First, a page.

Model 5, I believe, will compromise attorney-client privilege. The fundamental policy underlying the attorney-client privilege is "that people will not seek a lawyer's advice if they fear that their communications with the lawyer may be revealed to unfriendly third parties. Cases can be effectively handled only if all the facts known to the client are also made available to the attorney." Of course, rules could be written regarding the non-imputation of information from one business line to another. "Firewalls" could be erected in the technology systems; "screens" could set one working group apart from another. Clients of every business line could receive full disclosure. But could all these arrangements stand up to the only test that matters, the test of the client's utter confidence? Again, shifting the responsibility from the firm to the individual is no answer and puts the privilege at risk. Collective responsibility is the best way to foster compliance and to win the trust of the client.
It is conceded that the fully-integrated firm represented by Model 5 also will require a wholesale revision of our rules governing the imputation of conflicts of interest. This must be the case, or else the conflicts imputed by auditing clients or consulting clients to possible legal representations could tie the hands of the very large MDPs permitted by Model 5. Is the bar ready for this? Are our clients ready for wholesale change?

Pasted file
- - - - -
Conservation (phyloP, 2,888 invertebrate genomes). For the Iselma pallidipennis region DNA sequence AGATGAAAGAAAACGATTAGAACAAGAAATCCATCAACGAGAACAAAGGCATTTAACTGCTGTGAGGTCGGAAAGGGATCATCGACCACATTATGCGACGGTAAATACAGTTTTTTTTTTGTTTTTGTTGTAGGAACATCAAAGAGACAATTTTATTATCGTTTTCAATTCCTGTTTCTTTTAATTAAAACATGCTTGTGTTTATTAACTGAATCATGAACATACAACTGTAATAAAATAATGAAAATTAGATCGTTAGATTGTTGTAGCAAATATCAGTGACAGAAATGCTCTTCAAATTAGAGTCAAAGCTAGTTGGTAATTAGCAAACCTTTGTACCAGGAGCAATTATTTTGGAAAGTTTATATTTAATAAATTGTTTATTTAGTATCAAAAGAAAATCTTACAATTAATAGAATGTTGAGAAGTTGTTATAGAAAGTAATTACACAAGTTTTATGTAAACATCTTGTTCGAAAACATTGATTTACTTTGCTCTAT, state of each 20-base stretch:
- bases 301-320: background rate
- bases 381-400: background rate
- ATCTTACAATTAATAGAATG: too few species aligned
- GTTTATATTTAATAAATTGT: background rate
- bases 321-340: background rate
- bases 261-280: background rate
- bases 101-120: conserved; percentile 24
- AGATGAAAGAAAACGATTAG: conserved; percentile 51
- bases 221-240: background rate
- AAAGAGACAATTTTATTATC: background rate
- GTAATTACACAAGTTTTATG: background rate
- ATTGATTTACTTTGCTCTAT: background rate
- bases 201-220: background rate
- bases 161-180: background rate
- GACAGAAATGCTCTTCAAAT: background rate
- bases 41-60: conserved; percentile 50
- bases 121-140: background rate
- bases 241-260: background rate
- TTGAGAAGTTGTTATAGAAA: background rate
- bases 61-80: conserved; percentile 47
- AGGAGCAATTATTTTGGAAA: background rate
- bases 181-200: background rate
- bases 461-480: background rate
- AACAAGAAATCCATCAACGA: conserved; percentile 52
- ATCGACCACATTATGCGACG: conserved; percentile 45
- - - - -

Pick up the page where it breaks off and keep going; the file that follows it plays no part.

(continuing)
Dealing with potential conflicts occupies a great deal of my time as managing partner of one of the world's largest law partnerships with locations in four continents. This is time well spent. The internal questions we raise, the representations we turn down, the waivers that we seek, the safeguards that we put in place - all of these are indicative not of antiquated rules that should be swept aside but of genuine client demands for uncompromised, conflict-free representation. Without going into details, I can report to you that clients sometimes turn down requests to waive potential conflicts and that clients are seldom indifferent to these requests, including even the sophisticated global businesses that are said to seek one-stop shopping. My experience tells me that clients are not ready for wholesale change in the law of imputation of conflicts of interest.